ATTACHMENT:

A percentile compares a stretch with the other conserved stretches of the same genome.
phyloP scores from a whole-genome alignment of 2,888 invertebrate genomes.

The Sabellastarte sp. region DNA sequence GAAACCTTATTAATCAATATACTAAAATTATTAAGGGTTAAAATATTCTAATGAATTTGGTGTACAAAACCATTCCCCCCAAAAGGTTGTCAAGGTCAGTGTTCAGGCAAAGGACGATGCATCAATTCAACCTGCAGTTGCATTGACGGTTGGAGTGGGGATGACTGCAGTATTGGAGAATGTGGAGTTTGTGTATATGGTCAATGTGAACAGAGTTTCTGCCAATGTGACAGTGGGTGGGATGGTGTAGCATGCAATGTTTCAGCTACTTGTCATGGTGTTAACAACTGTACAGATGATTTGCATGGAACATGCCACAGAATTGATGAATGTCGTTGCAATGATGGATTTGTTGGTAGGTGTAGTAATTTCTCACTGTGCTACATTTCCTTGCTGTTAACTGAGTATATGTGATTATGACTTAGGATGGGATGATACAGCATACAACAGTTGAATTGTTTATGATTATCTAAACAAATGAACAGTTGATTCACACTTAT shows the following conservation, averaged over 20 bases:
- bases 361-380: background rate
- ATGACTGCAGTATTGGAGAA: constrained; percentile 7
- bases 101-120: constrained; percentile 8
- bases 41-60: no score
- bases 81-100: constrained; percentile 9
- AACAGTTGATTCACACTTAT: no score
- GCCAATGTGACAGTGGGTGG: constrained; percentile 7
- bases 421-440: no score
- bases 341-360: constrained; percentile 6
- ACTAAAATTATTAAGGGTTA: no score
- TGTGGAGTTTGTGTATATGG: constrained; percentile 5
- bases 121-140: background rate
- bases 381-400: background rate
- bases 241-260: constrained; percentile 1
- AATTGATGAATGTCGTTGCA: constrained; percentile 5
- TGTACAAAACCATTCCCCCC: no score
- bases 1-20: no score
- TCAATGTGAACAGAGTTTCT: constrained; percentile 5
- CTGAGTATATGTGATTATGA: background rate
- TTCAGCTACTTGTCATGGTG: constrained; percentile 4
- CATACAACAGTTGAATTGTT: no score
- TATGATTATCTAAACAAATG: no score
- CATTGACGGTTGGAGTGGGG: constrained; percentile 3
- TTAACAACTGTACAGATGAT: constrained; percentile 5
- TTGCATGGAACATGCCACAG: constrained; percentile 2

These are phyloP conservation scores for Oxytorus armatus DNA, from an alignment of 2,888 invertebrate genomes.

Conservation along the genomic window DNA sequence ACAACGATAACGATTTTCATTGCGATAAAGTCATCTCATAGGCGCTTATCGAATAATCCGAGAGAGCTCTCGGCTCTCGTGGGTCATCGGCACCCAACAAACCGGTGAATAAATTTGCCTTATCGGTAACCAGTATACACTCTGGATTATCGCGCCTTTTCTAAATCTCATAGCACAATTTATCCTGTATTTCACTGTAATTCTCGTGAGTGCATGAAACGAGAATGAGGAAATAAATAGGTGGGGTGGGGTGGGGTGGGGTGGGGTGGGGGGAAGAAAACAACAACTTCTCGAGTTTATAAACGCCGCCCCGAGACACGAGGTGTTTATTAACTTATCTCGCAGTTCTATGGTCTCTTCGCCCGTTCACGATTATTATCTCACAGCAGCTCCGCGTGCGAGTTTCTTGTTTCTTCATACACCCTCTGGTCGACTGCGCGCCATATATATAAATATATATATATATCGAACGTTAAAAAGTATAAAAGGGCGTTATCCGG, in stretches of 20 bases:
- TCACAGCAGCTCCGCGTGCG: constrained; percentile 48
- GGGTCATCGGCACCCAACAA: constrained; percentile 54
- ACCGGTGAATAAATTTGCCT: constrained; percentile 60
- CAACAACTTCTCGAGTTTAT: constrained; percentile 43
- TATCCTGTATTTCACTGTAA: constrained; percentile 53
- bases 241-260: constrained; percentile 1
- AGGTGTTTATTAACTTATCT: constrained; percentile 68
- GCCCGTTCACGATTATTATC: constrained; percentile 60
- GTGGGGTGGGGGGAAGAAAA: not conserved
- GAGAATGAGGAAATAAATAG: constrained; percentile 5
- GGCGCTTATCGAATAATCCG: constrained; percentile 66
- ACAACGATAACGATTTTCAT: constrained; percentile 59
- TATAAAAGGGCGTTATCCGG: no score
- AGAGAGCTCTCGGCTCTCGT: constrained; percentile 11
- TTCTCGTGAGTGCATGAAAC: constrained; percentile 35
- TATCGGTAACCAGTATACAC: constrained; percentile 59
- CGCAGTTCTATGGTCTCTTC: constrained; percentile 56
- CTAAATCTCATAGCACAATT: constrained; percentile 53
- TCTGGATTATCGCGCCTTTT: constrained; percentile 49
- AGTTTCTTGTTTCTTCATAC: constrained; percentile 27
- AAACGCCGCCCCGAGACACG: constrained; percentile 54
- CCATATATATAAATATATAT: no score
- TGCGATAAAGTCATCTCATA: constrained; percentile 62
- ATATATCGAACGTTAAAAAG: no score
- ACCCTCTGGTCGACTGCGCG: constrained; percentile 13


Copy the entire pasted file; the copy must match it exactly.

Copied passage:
A percentile compares a stretch with the other conserved stretches of the same genome.
phyloP scores from a whole-genome alignment of 2,888 invertebrate genomes.

The Sabellastarte sp. region DNA sequence GAAACCTTATTAATCAATATACTAAAATTATTAAGGGTTAAAATATTCTAATGAATTTGGTGTACAAAACCATTCCCCCCAAAAGGTTGTCAAGGTCAGTGTTCAGGCAAAGGACGATGCATCAATTCAACCTGCAGTTGCATTGACGGTTGGAGTGGGGATGACTGCAGTATTGGAGAATGTGGAGTTTGTGTATATGGTCAATGTGAACAGAGTTTCTGCCAATGTGACAGTGGGTGGGATGGTGTAGCATGCAATGTTTCAGCTACTTGTCATGGTGTTAACAACTGTACAGATGATTTGCATGGAACATGCCACAGAATTGATGAATGTCGTTGCAATGATGGATTTGTTGGTAGGTGTAGTAATTTCTCACTGTGCTACATTTCCTTGCTGTTAACTGAGTATATGTGATTATGACTTAGGATGGGATGATACAGCATACAACAGTTGAATTGTTTATGATTATCTAAACAAATGAACAGTTGATTCACACTTAT shows the following conservation, averaged over 20 bases:
- bases 361-380: background rate
- ATGACTGCAGTATTGGAGAA: constrained; percentile 7
- bases 101-120: constrained; percentile 8
- bases 41-60: no score
- bases 81-100: constrained; percentile 9
- AACAGTTGATTCACACTTAT: no score
- GCCAATGTGACAGTGGGTGG: constrained; percentile 7
- bases 421-440: no score
- bases 341-360: constrained; percentile 6
- ACTAAAATTATTAAGGGTTA: no score
- TGTGGAGTTTGTGTATATGG: constrained; percentile 5
- bases 121-140: background rate
- bases 381-400: background rate
- bases 241-260: constrained; percentile 1
- AATTGATGAATGTCGTTGCA: constrained; percentile 5
- TGTACAAAACCATTCCCCCC: no score
- bases 1-20: no score
- TCAATGTGAACAGAGTTTCT: constrained; percentile 5
- CTGAGTATATGTGATTATGA: background rate
- TTCAGCTACTTGTCATGGTG: constrained; percentile 4
- CATACAACAGTTGAATTGTT: no score
- TATGATTATCTAAACAAATG: no score
- CATTGACGGTTGGAGTGGGG: constrained; percentile 3
- TTAACAACTGTACAGATGAT: constrained; percentile 5
- TTGCATGGAACATGCCACAG: constrained; percentile 2

These are phyloP conservation scores for Oxytorus armatus DNA, from an alignment of 2,888 invertebrate genomes.

Conservation along the genomic window DNA sequence ACAACGATAACGATTTTCATTGCGATAAAGTCATCTCATAGGCGCTTATCGAATAATCCGAGAGAGCTCTCGGCTCTCGTGGGTCATCGGCACCCAACAAACCGGTGAATAAATTTGCCTTATCGGTAACCAGTATACACTCTGGATTATCGCGCCTTTTCTAAATCTCATAGCACAATTTATCCTGTATTTCACTGTAATTCTCGTGAGTGCATGAAACGAGAATGAGGAAATAAATAGGTGGGGTGGGGTGGGGTGGGGTGGGGTGGGGGGAAGAAAACAACAACTTCTCGAGTTTATAAACGCCGCCCCGAGACACGAGGTGTTTATTAACTTATCTCGCAGTTCTATGGTCTCTTCGCCCGTTCACGATTATTATCTCACAGCAGCTCCGCGTGCGAGTTTCTTGTTTCTTCATACACCCTCTGGTCGACTGCGCGCCATATATATAAATATATATATATATCGAACGTTAAAAAGTATAAAAGGGCGTTATCCGG, in stretches of 20 bases:
- TCACAGCAGCTCCGCGTGCG: constrained; percentile 48
- GGGTCATCGGCACCCAACAA: constrained; percentile 54
- ACCGGTGAATAAATTTGCCT: constrained; percentile 60
- CAACAACTTCTCGAGTTTAT: constrained; percentile 43
- TATCCTGTATTTCACTGTAA: constrained; percentile 53
- bases 241-260: constrained; percentile 1
- AGGTGTTTATTAACTTATCT: constrained; percentile 68
- GCCCGTTCACGATTATTATC: constrained; percentile 60
- GTGGGGTGGGGGGAAGAAAA: not conserved
- GAGAATGAGGAAATAAATAG: constrained; percentile 5
- GGCGCTTATCGAATAATCCG: constrained; percentile 66
- ACAACGATAACGATTTTCAT: constrained; percentile 59
- TATAAAAGGGCGTTATCCGG: no score
- AGAGAGCTCTCGGCTCTCGT: constrained; percentile 11
- TTCTCGTGAGTGCATGAAAC: constrained; percentile 35
- TATCGGTAACCAGTATACAC: constrained; percentile 59
- CGCAGTTCTATGGTCTCTTC: constrained; percentile 56
- CTAAATCTCATAGCACAATT: constrained; percentile 53
- TCTGGATTATCGCGCCTTTT: constrained; percentile 49
- AGTTTCTTGTTTCTTCATAC: constrained; percentile 27
- AAACGCCGCCCCGAGACACG: constrained; percentile 54
- CCATATATATAAATATATAT: no score
- TGCGATAAAGTCATCTCATA: constrained; percentile 62
- ATATATCGAACGTTAAAAAG: no score
- ACCCTCTGGTCGACTGCGCG: constrained; percentile 13